Penang’s year-round tropical climate is surpassed only by the warmth of the people you will meet. Rain makes and appearance during the southwest monsoon between April and September. Breezy days are not uncommon either, especially along the coast. After all, it is an island.
Approximately 1.4 million people make their home of the island of Penang. Ethnic Chinese, Malay and Indians mingle easily with a sizeable expatriate community. Penang’s distinctive Peranakan community, also known as Straits Chinese or Baba and Nyonya, are descended from early Chinese immigrants who settled in the Straits Settlements of Penang, Malacca and Singapore.
While Penangites (the colloquial term for locals) take immense pride in their ethnic dialects, English is widely spoken everywhere although Malay is the national language. In a population as diverse as Penang’s, one can experience a multitude of languages on its busy streets, from English and Malay to Mandarin, Penang Hokkien and Tamil.
Both religious and cultural festivals are an intrinsic part of Penang life. The Hindu Thaipusam Parade, the annual Taoist Nine Emperor Gods Festival as well as the Catholic St. Anne’s Feast in Bukit Mertajam provide a colourful counterpoint to more recent additions such as the Japanese community’s Bon Odori Festival held annually at the Esplanade.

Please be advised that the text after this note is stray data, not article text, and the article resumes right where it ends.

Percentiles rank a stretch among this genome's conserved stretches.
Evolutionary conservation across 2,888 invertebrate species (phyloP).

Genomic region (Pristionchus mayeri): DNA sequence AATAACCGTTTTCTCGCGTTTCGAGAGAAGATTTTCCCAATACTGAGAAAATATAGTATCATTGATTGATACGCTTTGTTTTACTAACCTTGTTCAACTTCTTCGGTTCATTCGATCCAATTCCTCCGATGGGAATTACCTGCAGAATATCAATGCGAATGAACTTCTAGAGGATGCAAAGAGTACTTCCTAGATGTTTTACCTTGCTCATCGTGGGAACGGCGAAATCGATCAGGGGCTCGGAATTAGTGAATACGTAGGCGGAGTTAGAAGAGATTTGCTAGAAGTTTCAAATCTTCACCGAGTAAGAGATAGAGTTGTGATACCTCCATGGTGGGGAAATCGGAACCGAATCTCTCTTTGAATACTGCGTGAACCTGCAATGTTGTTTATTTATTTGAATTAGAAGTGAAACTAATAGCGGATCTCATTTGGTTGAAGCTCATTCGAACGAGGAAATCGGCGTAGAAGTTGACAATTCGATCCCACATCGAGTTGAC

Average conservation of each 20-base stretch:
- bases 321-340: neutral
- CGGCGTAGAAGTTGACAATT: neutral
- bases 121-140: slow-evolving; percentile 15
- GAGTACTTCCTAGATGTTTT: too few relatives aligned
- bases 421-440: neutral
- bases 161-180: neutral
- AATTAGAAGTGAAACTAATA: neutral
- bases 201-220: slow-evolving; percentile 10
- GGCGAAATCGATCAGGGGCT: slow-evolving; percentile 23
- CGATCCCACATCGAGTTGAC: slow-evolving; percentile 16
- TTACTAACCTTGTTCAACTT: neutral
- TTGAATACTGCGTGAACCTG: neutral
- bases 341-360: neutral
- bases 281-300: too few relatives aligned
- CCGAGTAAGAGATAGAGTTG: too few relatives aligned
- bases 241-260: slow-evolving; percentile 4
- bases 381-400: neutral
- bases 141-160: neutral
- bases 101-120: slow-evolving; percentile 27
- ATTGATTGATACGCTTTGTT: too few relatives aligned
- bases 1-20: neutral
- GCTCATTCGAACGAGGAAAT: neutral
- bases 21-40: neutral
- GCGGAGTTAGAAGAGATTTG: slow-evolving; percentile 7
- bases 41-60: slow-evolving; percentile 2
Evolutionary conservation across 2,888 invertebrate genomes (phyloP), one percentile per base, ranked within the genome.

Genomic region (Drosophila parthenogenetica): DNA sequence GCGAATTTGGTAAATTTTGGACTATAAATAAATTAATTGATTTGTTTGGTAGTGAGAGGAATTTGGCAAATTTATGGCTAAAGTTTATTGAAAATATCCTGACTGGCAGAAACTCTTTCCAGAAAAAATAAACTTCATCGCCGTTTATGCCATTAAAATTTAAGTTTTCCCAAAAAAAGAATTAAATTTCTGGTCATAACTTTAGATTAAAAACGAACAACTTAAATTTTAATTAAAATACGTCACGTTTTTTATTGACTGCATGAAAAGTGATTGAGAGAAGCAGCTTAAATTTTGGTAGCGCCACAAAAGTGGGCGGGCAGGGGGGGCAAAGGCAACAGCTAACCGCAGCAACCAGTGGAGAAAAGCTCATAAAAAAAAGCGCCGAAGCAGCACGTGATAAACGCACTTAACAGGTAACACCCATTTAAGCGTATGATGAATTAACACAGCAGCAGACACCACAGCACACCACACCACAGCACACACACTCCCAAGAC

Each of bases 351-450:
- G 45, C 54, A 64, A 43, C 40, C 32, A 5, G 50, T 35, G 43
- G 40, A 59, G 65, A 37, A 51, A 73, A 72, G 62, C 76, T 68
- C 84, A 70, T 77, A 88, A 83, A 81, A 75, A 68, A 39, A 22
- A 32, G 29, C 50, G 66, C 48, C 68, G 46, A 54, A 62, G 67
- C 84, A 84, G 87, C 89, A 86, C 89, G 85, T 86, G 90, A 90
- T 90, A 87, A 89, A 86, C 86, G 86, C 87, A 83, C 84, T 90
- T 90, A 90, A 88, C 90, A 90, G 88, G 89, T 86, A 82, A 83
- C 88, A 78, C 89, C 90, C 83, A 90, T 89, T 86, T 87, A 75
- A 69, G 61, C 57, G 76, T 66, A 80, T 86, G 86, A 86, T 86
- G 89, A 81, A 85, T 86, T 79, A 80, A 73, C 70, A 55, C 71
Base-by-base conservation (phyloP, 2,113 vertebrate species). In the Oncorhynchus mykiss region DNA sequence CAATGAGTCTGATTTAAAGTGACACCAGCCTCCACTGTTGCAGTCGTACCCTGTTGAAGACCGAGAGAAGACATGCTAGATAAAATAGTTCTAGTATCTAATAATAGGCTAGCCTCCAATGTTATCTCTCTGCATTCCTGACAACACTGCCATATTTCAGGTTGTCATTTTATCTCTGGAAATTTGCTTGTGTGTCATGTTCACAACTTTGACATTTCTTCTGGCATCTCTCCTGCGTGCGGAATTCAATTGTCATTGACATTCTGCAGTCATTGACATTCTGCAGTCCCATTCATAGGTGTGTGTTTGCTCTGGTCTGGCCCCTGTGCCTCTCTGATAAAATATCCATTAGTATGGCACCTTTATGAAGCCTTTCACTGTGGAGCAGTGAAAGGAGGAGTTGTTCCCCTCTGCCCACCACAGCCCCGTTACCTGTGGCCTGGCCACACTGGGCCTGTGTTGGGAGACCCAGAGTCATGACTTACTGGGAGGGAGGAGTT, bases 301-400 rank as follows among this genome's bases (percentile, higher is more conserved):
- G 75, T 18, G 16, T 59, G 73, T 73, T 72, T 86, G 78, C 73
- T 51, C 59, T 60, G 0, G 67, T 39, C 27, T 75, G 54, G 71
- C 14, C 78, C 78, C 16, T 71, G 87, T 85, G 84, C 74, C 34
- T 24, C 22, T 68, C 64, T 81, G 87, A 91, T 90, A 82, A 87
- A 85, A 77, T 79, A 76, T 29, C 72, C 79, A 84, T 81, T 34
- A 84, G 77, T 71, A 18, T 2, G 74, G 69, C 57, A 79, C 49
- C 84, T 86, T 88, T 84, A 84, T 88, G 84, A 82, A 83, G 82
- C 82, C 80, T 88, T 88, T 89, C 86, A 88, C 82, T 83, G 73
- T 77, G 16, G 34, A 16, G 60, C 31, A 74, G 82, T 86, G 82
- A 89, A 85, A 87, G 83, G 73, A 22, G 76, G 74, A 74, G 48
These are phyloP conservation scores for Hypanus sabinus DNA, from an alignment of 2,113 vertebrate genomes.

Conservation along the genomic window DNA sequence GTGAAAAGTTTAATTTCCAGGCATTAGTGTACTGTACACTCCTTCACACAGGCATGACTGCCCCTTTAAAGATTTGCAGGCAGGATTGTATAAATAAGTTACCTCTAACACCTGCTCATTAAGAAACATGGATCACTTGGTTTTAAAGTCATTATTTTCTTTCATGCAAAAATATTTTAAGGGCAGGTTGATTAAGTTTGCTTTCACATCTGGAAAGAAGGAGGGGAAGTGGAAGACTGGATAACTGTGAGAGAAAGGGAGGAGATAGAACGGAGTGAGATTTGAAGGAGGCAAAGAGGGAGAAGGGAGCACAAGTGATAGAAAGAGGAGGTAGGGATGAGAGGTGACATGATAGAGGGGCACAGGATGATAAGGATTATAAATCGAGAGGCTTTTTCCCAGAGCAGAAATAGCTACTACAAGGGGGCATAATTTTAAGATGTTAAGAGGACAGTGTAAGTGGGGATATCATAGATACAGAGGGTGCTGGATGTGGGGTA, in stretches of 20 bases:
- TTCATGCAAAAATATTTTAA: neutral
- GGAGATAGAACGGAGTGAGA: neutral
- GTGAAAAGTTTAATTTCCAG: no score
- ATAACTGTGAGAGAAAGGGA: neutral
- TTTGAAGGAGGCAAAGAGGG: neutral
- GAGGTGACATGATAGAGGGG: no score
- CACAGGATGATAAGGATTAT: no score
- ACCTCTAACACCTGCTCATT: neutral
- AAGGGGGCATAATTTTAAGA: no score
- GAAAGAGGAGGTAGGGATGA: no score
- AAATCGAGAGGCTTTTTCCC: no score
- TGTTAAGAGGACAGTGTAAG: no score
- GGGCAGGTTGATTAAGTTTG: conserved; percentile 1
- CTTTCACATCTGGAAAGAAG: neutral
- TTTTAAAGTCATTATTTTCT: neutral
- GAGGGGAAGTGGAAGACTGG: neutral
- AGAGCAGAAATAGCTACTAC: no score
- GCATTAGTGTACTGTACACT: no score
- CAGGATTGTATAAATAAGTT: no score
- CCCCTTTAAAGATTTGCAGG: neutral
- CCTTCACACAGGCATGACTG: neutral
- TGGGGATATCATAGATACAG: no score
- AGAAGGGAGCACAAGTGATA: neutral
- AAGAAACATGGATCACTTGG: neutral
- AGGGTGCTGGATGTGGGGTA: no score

Where there are festivals, there are also feasts. Penang is justifiably famous for its extraordinary array of cuisines, ranging from the fusion flavours of its Peranakan heritage to world-class fare from across the seven seas. But it is Penang’s street-hawker offerings drawn from its multi-cultural milieu that truly set the taste buds tingling.